Monday, 28 September 2009

Ahmed Deedat's Debate With American Soldiers

Ahmed Deedat was a South African Muslim scholar who passed away in 2005. I was researching about him and came across this interesting video. It's a video where he debates with the American soldiers of the First Gulf War in Saudi Arabia and has 11 parts in total.

One of the things that was interesting was his way of talking which I believe is very important in dawah. It is very important to be polite and I also understand how easy it is to lose one's patience when something hurtful is said about one's religion or about oneself. Which is all the more why I really appreciate and respect those who manage to maintain patience and remain calm and continue the work of dawah. And if one reflects upon the word dawah which means "invitation (to Islam)" then one should understand naturally that the gesture of inviting someone should be filled with kindness, gentleness, and of brotherhood.

The second thing I truly appreciate about scholars like Ahmed Deedat and Dr. Zakir Naik is that they have not simply studied the Quran but also other religious scriptures. It is easier to invite others to Islam when you understand their religion and them better.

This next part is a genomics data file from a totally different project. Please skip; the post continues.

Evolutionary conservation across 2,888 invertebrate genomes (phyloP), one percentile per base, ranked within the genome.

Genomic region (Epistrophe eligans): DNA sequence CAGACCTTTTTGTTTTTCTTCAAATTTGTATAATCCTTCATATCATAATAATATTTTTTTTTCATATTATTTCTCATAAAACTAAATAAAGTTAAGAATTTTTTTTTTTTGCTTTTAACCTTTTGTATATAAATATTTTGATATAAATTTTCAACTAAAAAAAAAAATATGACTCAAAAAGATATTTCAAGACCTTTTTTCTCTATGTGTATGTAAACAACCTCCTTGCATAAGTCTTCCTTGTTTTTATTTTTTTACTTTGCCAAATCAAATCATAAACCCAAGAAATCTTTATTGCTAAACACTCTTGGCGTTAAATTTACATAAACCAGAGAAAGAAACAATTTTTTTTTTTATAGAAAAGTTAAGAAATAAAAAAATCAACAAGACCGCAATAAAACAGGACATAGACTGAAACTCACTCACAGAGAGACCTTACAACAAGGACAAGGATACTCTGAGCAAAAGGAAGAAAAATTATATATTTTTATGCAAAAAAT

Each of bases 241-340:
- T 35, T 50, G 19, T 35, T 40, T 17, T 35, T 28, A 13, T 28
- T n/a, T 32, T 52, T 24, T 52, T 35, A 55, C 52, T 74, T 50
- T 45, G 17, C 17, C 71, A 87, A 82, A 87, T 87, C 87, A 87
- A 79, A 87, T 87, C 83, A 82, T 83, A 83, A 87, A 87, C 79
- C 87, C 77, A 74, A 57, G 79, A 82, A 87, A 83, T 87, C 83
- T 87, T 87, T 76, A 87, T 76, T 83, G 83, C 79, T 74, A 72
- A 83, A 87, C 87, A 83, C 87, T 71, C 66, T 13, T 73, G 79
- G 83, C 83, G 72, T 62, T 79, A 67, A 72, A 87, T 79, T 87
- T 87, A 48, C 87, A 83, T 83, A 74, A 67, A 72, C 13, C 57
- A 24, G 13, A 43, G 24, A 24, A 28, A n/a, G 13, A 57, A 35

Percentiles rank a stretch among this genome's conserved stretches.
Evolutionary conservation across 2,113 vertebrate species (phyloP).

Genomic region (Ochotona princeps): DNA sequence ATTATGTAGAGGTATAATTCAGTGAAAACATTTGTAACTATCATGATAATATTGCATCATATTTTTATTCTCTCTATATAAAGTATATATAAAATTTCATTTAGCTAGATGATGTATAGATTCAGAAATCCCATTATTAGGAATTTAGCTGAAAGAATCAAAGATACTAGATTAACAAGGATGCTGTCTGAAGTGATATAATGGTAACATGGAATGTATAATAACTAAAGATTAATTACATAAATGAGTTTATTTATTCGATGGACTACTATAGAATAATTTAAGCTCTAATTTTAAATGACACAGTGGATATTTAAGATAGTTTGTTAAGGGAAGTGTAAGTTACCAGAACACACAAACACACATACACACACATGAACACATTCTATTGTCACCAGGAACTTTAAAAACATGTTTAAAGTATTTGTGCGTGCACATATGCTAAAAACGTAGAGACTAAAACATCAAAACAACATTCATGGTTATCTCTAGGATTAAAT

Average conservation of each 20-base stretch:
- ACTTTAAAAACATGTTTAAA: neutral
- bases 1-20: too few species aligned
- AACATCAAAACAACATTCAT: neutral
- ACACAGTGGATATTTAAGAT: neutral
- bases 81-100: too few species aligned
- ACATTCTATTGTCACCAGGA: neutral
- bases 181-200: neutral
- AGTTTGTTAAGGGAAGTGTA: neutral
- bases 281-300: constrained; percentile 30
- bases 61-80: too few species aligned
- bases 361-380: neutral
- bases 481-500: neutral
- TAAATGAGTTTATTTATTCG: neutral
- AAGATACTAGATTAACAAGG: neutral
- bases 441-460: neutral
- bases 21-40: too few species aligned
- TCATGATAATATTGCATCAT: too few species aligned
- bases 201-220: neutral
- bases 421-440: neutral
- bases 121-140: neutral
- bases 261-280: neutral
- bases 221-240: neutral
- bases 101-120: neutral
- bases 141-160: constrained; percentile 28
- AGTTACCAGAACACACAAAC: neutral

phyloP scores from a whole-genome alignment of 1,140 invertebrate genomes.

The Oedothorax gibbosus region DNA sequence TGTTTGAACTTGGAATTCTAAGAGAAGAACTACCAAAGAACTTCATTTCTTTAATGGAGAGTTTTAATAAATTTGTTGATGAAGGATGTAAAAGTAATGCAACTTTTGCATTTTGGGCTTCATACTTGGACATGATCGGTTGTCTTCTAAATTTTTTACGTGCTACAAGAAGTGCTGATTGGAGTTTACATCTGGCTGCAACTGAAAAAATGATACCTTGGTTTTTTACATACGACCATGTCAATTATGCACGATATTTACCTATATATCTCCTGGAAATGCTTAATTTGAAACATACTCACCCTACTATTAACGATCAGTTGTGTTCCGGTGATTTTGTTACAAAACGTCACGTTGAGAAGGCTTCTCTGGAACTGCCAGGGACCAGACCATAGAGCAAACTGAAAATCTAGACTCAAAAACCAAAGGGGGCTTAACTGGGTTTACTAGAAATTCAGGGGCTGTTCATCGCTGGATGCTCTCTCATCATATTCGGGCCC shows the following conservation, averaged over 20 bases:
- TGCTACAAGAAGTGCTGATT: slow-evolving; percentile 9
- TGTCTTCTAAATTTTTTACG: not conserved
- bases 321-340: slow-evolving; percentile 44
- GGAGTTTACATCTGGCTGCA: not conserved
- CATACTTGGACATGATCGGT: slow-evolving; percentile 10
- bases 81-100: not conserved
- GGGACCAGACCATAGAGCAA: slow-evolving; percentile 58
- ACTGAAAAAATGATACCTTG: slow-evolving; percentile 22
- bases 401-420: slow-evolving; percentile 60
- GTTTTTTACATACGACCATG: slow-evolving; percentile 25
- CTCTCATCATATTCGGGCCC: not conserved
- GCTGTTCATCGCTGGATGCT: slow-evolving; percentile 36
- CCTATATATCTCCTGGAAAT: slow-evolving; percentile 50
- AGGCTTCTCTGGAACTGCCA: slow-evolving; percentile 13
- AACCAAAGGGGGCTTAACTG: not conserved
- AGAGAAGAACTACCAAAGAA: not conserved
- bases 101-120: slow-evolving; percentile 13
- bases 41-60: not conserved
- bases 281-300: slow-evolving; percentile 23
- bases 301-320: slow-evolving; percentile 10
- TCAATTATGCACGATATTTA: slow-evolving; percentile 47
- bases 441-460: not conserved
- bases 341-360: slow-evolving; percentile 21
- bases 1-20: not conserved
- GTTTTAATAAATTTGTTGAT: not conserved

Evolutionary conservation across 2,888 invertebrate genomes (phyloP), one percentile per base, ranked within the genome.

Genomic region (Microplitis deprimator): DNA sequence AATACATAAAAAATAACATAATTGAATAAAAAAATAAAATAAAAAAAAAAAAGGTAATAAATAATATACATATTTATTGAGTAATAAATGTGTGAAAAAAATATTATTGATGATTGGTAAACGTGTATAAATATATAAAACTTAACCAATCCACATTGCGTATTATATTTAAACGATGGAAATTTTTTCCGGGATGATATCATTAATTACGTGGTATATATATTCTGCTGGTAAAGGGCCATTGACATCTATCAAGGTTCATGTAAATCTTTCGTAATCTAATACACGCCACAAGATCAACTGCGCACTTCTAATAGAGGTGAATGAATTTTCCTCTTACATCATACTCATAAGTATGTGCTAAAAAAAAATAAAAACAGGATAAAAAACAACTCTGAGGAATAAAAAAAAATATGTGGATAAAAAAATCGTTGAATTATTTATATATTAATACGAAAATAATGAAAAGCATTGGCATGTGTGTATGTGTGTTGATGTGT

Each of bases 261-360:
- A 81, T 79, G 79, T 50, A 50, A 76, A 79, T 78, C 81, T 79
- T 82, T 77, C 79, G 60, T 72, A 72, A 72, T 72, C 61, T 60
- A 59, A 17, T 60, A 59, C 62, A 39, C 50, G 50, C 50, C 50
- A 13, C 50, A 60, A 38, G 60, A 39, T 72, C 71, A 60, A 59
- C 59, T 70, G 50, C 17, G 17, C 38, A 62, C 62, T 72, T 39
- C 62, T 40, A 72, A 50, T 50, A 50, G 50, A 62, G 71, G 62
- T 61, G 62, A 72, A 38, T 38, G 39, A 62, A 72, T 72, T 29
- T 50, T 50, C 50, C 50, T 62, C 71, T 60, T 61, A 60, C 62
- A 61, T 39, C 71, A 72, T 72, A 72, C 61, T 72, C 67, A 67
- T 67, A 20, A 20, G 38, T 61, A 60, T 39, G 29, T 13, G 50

InshaAllah, we can take examples from such Muslims in our community and aim to be better Muslims.

Sunday, 27 September 2009

Sleep Deprivation May Lead to Alzheimer's?

Neurologic diseases are one of the worst diseases and Alzheimer's disease is one of them. It's a progressive disease where there is loss of brain cells (neurons) which results in progressive memory loss. So far, there is nothing to reverse the process and our best plan of action is to try and limit the progression and prevent the disease.